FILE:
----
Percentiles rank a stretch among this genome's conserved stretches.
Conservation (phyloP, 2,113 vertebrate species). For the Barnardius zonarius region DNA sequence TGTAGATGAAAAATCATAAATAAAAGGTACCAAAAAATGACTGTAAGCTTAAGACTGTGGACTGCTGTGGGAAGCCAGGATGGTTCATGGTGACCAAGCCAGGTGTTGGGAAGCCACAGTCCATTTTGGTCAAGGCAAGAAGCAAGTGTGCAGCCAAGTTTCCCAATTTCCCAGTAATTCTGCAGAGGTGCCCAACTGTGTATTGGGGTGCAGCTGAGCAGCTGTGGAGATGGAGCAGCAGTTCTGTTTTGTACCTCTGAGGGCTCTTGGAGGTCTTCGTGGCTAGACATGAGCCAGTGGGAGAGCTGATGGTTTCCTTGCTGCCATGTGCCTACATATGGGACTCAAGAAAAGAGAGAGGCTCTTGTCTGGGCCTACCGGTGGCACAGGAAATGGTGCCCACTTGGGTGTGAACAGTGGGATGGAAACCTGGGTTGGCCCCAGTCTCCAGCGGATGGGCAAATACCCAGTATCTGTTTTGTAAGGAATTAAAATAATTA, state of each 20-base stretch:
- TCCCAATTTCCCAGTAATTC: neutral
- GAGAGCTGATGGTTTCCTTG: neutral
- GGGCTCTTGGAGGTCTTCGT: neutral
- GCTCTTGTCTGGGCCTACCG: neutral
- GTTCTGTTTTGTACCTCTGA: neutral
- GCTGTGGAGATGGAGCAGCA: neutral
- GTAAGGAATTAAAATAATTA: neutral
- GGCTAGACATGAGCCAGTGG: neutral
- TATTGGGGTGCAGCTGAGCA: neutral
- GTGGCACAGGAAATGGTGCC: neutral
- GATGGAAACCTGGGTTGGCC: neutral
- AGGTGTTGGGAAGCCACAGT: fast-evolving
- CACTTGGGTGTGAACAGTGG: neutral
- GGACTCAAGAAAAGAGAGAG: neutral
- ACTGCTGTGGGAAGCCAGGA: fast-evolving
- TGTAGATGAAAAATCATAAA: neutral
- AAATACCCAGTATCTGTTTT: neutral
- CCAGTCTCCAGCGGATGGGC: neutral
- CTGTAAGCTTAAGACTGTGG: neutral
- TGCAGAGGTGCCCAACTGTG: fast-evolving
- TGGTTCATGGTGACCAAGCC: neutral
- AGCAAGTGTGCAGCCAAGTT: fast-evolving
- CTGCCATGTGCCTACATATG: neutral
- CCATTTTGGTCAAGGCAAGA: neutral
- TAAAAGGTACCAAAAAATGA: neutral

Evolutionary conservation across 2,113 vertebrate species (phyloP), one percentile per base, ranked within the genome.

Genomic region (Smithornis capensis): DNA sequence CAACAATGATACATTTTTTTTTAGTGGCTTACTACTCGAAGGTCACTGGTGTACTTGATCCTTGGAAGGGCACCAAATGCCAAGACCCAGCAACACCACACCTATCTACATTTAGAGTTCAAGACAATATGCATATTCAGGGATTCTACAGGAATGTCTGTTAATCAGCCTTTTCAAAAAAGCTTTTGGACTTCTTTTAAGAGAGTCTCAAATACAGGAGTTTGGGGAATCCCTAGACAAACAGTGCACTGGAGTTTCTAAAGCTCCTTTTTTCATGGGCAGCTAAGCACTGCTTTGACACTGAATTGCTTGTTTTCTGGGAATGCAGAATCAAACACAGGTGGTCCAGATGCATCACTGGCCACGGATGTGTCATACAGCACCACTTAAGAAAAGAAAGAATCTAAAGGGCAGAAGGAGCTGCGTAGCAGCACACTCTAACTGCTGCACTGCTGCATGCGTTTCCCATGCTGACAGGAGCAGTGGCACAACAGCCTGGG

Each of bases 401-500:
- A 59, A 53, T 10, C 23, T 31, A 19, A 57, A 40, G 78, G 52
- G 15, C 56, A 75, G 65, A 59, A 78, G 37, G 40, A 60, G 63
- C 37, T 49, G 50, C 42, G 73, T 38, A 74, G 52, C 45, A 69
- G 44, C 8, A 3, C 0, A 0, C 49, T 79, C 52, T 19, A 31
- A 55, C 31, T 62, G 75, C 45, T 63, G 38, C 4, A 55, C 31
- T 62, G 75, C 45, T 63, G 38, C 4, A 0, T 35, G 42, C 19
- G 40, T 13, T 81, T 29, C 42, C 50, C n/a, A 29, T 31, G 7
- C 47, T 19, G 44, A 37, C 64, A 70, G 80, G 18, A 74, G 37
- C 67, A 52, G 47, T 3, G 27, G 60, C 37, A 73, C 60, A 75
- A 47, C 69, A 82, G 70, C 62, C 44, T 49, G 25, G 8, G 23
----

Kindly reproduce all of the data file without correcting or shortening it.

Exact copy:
Percentiles rank a stretch among this genome's conserved stretches.
Conservation (phyloP, 2,113 vertebrate species). For the Barnardius zonarius region DNA sequence TGTAGATGAAAAATCATAAATAAAAGGTACCAAAAAATGACTGTAAGCTTAAGACTGTGGACTGCTGTGGGAAGCCAGGATGGTTCATGGTGACCAAGCCAGGTGTTGGGAAGCCACAGTCCATTTTGGTCAAGGCAAGAAGCAAGTGTGCAGCCAAGTTTCCCAATTTCCCAGTAATTCTGCAGAGGTGCCCAACTGTGTATTGGGGTGCAGCTGAGCAGCTGTGGAGATGGAGCAGCAGTTCTGTTTTGTACCTCTGAGGGCTCTTGGAGGTCTTCGTGGCTAGACATGAGCCAGTGGGAGAGCTGATGGTTTCCTTGCTGCCATGTGCCTACATATGGGACTCAAGAAAAGAGAGAGGCTCTTGTCTGGGCCTACCGGTGGCACAGGAAATGGTGCCCACTTGGGTGTGAACAGTGGGATGGAAACCTGGGTTGGCCCCAGTCTCCAGCGGATGGGCAAATACCCAGTATCTGTTTTGTAAGGAATTAAAATAATTA, state of each 20-base stretch:
- TCCCAATTTCCCAGTAATTC: neutral
- GAGAGCTGATGGTTTCCTTG: neutral
- GGGCTCTTGGAGGTCTTCGT: neutral
- GCTCTTGTCTGGGCCTACCG: neutral
- GTTCTGTTTTGTACCTCTGA: neutral
- GCTGTGGAGATGGAGCAGCA: neutral
- GTAAGGAATTAAAATAATTA: neutral
- GGCTAGACATGAGCCAGTGG: neutral
- TATTGGGGTGCAGCTGAGCA: neutral
- GTGGCACAGGAAATGGTGCC: neutral
- GATGGAAACCTGGGTTGGCC: neutral
- AGGTGTTGGGAAGCCACAGT: fast-evolving
- CACTTGGGTGTGAACAGTGG: neutral
- GGACTCAAGAAAAGAGAGAG: neutral
- ACTGCTGTGGGAAGCCAGGA: fast-evolving
- TGTAGATGAAAAATCATAAA: neutral
- AAATACCCAGTATCTGTTTT: neutral
- CCAGTCTCCAGCGGATGGGC: neutral
- CTGTAAGCTTAAGACTGTGG: neutral
- TGCAGAGGTGCCCAACTGTG: fast-evolving
- TGGTTCATGGTGACCAAGCC: neutral
- AGCAAGTGTGCAGCCAAGTT: fast-evolving
- CTGCCATGTGCCTACATATG: neutral
- CCATTTTGGTCAAGGCAAGA: neutral
- TAAAAGGTACCAAAAAATGA: neutral

Evolutionary conservation across 2,113 vertebrate species (phyloP), one percentile per base, ranked within the genome.

Genomic region (Smithornis capensis): DNA sequence CAACAATGATACATTTTTTTTTAGTGGCTTACTACTCGAAGGTCACTGGTGTACTTGATCCTTGGAAGGGCACCAAATGCCAAGACCCAGCAACACCACACCTATCTACATTTAGAGTTCAAGACAATATGCATATTCAGGGATTCTACAGGAATGTCTGTTAATCAGCCTTTTCAAAAAAGCTTTTGGACTTCTTTTAAGAGAGTCTCAAATACAGGAGTTTGGGGAATCCCTAGACAAACAGTGCACTGGAGTTTCTAAAGCTCCTTTTTTCATGGGCAGCTAAGCACTGCTTTGACACTGAATTGCTTGTTTTCTGGGAATGCAGAATCAAACACAGGTGGTCCAGATGCATCACTGGCCACGGATGTGTCATACAGCACCACTTAAGAAAAGAAAGAATCTAAAGGGCAGAAGGAGCTGCGTAGCAGCACACTCTAACTGCTGCACTGCTGCATGCGTTTCCCATGCTGACAGGAGCAGTGGCACAACAGCCTGGG

Each of bases 401-500:
- A 59, A 53, T 10, C 23, T 31, A 19, A 57, A 40, G 78, G 52
- G 15, C 56, A 75, G 65, A 59, A 78, G 37, G 40, A 60, G 63
- C 37, T 49, G 50, C 42, G 73, T 38, A 74, G 52, C 45, A 69
- G 44, C 8, A 3, C 0, A 0, C 49, T 79, C 52, T 19, A 31
- A 55, C 31, T 62, G 75, C 45, T 63, G 38, C 4, A 55, C 31
- T 62, G 75, C 45, T 63, G 38, C 4, A 0, T 35, G 42, C 19
- G 40, T 13, T 81, T 29, C 42, C 50, C n/a, A 29, T 31, G 7
- C 47, T 19, G 44, A 37, C 64, A 70, G 80, G 18, A 74, G 37
- C 67, A 52, G 47, T 3, G 27, G 60, C 37, A 73, C 60, A 75
- A 47, C 69, A 82, G 70, C 62, C 44, T 49, G 25, G 8, G 23